As the cap provoked a strongly negative reaction from some,[47] Comcast decided to modify its policy in 2012. Under the new system, the cap was replaced with a data threshold and increased to 300GB in some markets, and consumers who exceed this threshold are charged $10 for every 50 GB above the limit.[48][49][50] Customers could purchase a $30 add-on for "unlimited" data.[51] In a leaked memo, Comcast employees were instructed to state that the policy is for "Fairness and providing a more flexible policy to our customers", and not for controlling network congestion.[50]

On April 27, 2016, Comcast announced that it would raise its data threshold in trial markets to 1 TB by June 2016; the company stated that "more than 99 percent of our customers do not come close to using a terabyte." The decision to raise the cap came following implication of increased scrutiny surrounding them by the FCC: in its approval of Charter Communications' purchase of Time Warner Cable, the Commission stipulated that Charter must not implement caps. As previously, a $10 overage fee is charged for every 50 GB above the limit, and customers can purchase an add-on for "unlimited" data, but its price was increased to $50.[51] In October 2016, Comcast announced that bandwidth thresholds would be implemented in the majority of its markets (outside of New York and the northeast) beginning November 1, 2016.[52] The data usage plan does not currently apply to the Gigabit Pro tier of service, Business Internet customers, customers on Bulk Internet agreements, and customers with Prepaid Internet.[53]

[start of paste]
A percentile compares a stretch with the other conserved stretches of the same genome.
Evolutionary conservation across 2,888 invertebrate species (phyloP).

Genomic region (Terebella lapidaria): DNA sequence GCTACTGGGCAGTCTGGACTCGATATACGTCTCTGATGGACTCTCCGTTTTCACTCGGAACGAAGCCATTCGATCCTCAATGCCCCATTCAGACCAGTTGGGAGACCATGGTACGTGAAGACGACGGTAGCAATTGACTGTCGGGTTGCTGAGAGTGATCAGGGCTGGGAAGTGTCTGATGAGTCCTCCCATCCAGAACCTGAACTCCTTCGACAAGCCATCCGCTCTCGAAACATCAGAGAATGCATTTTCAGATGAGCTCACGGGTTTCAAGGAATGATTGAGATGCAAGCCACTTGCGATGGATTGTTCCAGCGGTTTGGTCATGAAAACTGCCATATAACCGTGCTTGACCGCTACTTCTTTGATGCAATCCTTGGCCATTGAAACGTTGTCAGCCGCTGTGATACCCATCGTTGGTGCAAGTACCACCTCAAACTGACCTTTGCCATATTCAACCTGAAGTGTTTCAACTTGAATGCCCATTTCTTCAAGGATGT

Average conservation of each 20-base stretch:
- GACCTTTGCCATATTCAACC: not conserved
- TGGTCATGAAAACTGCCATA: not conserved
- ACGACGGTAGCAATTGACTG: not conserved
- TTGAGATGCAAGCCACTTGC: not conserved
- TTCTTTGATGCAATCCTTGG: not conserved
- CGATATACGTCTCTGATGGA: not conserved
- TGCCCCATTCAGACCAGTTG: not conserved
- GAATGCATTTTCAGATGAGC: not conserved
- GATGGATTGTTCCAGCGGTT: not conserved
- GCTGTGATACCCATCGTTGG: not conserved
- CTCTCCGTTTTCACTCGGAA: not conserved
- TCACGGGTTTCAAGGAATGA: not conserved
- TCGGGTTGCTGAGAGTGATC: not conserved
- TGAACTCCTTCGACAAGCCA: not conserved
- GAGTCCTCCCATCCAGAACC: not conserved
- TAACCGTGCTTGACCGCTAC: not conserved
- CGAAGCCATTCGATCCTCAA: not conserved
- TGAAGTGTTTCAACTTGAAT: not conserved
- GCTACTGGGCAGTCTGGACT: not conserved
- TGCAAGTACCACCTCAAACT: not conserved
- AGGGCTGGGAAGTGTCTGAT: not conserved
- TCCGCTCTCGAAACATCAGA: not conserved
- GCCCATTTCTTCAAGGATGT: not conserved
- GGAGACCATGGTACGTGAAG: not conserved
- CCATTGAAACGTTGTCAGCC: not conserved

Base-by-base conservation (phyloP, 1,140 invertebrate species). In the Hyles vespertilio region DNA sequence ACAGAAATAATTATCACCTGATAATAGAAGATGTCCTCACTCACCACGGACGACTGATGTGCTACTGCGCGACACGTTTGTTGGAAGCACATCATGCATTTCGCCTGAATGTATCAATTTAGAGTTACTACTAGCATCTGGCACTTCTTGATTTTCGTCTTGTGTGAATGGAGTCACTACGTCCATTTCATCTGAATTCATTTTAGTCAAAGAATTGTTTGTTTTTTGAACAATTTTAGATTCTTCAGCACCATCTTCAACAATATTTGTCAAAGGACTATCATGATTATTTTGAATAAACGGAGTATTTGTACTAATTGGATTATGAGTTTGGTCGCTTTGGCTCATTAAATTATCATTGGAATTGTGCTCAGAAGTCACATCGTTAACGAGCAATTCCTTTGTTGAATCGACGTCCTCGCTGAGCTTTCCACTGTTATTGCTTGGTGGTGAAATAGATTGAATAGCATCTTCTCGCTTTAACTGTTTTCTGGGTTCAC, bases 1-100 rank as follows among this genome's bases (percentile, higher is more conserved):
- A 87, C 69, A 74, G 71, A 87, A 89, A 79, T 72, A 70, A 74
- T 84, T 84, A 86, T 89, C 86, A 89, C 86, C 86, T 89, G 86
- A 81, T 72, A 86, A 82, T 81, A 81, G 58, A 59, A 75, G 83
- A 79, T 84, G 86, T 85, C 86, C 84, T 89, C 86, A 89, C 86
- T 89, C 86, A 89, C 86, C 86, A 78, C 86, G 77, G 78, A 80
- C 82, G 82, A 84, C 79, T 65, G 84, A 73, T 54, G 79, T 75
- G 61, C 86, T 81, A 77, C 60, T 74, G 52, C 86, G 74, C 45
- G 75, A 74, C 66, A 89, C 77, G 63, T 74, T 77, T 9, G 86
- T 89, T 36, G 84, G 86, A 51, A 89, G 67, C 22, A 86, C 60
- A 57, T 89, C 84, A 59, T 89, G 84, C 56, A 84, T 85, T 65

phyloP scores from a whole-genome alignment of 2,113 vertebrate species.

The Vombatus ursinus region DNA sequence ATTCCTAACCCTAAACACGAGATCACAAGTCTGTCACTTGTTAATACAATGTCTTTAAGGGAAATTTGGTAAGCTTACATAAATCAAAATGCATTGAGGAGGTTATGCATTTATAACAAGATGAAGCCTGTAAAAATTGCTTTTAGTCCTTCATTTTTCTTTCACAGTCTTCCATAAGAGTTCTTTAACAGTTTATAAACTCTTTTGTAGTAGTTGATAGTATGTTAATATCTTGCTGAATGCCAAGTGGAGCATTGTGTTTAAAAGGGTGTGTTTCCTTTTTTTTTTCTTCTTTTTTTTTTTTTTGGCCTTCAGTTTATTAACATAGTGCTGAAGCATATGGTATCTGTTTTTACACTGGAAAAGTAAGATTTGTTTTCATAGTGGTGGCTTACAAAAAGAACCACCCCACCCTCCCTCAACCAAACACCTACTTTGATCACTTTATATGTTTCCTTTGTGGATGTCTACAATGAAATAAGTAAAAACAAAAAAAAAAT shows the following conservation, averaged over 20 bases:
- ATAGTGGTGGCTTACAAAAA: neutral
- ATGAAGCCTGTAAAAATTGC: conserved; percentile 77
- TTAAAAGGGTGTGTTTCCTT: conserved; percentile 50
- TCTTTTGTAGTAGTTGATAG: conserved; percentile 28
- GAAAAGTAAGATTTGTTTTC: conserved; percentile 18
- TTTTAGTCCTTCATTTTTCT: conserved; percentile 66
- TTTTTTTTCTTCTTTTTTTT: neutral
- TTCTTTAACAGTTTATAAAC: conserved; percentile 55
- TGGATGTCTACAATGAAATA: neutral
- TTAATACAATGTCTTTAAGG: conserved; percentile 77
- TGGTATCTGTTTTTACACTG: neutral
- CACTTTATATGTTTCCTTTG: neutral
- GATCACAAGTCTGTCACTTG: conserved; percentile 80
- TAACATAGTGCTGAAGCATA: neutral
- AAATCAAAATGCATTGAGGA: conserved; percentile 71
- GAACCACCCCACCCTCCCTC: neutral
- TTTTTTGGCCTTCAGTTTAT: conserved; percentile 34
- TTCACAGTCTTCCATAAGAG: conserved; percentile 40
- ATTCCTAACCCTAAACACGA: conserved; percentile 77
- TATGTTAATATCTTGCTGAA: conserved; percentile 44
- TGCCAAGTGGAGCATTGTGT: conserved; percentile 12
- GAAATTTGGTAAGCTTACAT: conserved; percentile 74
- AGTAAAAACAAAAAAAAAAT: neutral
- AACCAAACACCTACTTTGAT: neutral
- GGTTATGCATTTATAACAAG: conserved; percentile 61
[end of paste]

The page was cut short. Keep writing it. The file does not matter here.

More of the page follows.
On November 23, 2020, Comcast announced a new 1.2TB data cap will be implemented for all of the remaining areas in the northeast by March 2021.[54] However, it was postponed due to pressure from the Pennsylvanian attorney general due to concerns on how it would impact customers, especially for those working at home during the COVID-19 pandemic.[55]

Network management and peering

In September 2007, a rumor emerged among tech blogs that Comcast was throttling or even blocking internet traffic transmitted via the BitTorrent protocol.[56] Comcast vehemently denied the accusations of blocking traffic, stating that "Comcast does not, has not, and will not block any Web sites or online applications, including peer-to-peer services", and that "We engage in reasonable network management".[57] After more widespread confirmation that Comcast was throttling BitTorrent traffic,[58] Comcast said it occasionally delayed BitTorrent traffic in order to speed up other kinds of data, but declined to go into specifics.[59] Following the announcement of an official investigation by the FCC,[60] Comcast voluntarily ended the traffic discrimination.[61] The FCC investigation concluded that Comcast's throttling policies were illegal.[62] However, after filing a lawsuit in September 2008,[63] Comcast overturned the illegality of its network management in 2010, as the court ruled that the FCC lacked the authority to enforce net neutrality under the FCC's then current regulatory policy. The court suggested instead of its current framework, the FCC move to a common carrier structure to justify its enforcement.[64] As of February 2014, the FCC has announced a new justification,[65] but avoided the more extensive regulation required by the common carrier framework.[66]